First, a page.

The first case of lung disease tied to vaping has been reported in Kenosha County by the Wisconsin Department of Health Services.
State health officials have confirmed a total of 12 new cases of lung disease and are investigating 13 other cases in Wisconsin.
Children’s Hospital of Wisconsin released information late Thursday of the hospitalization of eight teens for lung damage, which medical experts suspect is linked to e-cigarette use.
Vaping is the act of inhaling and exhaling the aerosol, often referred to as vapor, which is produced by an e-cigarette or similar device. The term is used because e-cigarettes do not produce tobacco smoke, but rather an aerosol, often mistaken for water vapor, that actually consists of fine particles.
Many of these particles contain varying amounts of toxic chemicals, which have been linked to cancer, as well as respiratory and heart disease.
The new cases include those who vaped marijuana oils, extracts or concentrates.
Patients with confirmed cases range in age from teens to 30 years old. Other identifying information has not been released.
Not just water vapor
“Contrary to what the industry would have them believe, e-cigarettes are not simply harmless water vapor,” said Michelle Sandberg, Kenosha-Racine-Walworth Tobacco-Free Coalition coordinator.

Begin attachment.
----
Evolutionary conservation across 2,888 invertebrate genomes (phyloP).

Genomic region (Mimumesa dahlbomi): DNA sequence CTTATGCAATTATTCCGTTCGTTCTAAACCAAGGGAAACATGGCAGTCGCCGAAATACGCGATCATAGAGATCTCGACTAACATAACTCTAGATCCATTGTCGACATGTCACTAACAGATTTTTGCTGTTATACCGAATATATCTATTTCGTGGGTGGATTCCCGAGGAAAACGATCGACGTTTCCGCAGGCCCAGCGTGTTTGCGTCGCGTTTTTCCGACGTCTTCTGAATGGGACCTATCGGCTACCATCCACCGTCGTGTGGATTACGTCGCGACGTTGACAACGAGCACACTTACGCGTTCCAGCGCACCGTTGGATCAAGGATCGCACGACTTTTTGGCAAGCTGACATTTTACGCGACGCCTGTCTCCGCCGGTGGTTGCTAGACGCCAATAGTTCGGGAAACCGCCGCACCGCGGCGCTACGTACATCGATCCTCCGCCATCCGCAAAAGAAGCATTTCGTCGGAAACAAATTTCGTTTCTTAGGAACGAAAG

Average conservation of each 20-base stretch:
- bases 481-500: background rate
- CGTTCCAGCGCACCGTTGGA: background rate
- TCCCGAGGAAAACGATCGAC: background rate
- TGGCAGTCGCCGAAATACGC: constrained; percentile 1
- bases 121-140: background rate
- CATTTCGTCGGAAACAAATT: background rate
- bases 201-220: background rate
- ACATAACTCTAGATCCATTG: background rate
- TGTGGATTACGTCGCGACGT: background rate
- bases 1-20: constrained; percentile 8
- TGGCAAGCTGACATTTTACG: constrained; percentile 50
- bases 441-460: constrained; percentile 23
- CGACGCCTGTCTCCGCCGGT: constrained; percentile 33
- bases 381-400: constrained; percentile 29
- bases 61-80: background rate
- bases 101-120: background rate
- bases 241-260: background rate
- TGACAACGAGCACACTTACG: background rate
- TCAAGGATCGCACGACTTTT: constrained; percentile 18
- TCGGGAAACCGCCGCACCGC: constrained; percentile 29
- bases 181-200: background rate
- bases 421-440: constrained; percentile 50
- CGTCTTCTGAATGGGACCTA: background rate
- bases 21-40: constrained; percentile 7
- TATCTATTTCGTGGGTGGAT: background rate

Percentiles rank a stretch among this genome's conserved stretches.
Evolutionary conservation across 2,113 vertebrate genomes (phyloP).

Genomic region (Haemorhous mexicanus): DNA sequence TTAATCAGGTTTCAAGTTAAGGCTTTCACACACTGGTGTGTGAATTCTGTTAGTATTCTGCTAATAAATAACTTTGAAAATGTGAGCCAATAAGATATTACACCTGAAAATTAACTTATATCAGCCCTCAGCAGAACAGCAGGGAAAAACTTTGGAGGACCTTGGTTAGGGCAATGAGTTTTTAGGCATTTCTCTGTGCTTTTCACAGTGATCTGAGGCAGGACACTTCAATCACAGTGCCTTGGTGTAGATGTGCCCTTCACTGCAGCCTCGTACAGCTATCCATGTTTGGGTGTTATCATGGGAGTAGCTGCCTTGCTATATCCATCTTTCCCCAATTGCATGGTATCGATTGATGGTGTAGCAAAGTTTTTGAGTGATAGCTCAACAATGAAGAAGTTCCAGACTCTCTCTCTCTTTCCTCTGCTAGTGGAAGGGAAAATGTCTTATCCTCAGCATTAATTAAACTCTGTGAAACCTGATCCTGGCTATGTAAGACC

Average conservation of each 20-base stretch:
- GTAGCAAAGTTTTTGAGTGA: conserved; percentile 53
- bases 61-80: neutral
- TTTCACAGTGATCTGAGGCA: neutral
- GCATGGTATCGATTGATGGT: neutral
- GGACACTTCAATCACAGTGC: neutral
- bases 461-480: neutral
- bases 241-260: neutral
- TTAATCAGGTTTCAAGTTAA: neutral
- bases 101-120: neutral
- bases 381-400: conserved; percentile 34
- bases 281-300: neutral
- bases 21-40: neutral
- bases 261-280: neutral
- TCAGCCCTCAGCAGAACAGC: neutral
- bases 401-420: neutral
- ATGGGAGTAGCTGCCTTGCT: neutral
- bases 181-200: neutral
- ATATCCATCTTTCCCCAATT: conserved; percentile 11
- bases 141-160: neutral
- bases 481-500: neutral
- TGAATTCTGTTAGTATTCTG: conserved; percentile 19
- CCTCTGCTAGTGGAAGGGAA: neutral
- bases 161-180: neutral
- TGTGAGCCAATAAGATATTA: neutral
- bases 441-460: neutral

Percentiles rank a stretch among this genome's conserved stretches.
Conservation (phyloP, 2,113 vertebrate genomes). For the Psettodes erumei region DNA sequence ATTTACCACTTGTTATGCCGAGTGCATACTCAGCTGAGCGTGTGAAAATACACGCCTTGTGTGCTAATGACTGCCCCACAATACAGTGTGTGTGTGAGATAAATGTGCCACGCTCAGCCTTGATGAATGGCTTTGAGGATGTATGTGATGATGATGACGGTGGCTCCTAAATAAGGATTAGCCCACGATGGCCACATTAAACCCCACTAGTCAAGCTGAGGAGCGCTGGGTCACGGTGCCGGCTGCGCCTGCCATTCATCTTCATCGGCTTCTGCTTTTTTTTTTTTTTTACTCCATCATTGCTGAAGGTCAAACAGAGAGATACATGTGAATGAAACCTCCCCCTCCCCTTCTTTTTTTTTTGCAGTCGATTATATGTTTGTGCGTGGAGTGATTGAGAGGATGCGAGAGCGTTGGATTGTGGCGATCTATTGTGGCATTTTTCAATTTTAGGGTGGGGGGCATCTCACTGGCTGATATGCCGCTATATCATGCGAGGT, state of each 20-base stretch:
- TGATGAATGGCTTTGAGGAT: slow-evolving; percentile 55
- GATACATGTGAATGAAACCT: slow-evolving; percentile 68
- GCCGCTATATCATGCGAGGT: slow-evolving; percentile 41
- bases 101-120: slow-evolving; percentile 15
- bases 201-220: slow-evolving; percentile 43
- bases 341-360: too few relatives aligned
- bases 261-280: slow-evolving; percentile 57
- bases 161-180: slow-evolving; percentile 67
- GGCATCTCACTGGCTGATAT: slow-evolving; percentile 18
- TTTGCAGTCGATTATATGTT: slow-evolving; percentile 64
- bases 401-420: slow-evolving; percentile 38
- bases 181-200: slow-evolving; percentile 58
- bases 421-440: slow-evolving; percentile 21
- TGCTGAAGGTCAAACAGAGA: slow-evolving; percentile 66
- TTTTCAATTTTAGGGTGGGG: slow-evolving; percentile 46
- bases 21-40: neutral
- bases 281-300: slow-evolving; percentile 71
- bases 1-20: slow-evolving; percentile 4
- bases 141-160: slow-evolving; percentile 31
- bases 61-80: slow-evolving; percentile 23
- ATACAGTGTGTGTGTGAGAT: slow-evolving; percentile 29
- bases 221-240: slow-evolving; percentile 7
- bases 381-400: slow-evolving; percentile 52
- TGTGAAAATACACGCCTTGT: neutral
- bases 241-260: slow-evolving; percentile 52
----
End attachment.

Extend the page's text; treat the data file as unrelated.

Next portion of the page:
The American Lung Association has stated vaping is not safe, especially by youth whose lungs are still developing.
“The candy and fruit-flavorings that so many youth find appealing also contain chemicals known to cause irreparable lung damage,” Sandberg said. “These flavorings are designed to tempt kids and give the false impression that e-cigarettes are safe.
The Wisconsin DHS has been keeping track of the growing number of vaping-related lung disease cases, along with other health tracking data, and the latest list includes Kenosha County for the first time.
New cases have been confirmed in Kenosha, Racine, Walworth, Waukesha, Dodge, Door and Winnebago counties.
Officials say the severity of the disease has varied among patients, with some needing assistance to breathe.
“Patients have improved with treatment, but we do not know if there will be long-term effects,” Sandberg said. “All patients were tested for a number of fungal, bacterial, and viral illnesses, but all tests came back negative.”
Trying to track causes
She indicated staff at the DHS are conducting interviews with patients to investigate a possible specific cause.
“All patients reported vaping in the weeks and months prior to hospitalization, but we do not know the names and types of products they used,” she noted. “If your child is experiencing unexplained shortness of breath, fatigue, chest pain, cough, and weight loss, take them to see their doctor.”
The city of Kenosha already has an ordinance prohibiting the sale of e-cigarettes and other electronic smoking devices in to anyone under the age of 18. Their use also will be limited to the same public places as traditional smoking.
The focus of the ordinance is to stop minors from purchasing electronic smoking devices that may contain nicotine, the same as with traditional cigarettes containing tobacco.
The village of Salem Lakes also began work on a similar ordinance this spring.
Parents can learn more about e-cigarettes and vaping products — including what they look like and how to talk to your kids about them — at tobaccoischanging.com or by contacting Sandberg, coordinator for KRW Tobacco-Free Coalition via email at KRW@hopecouncil.org.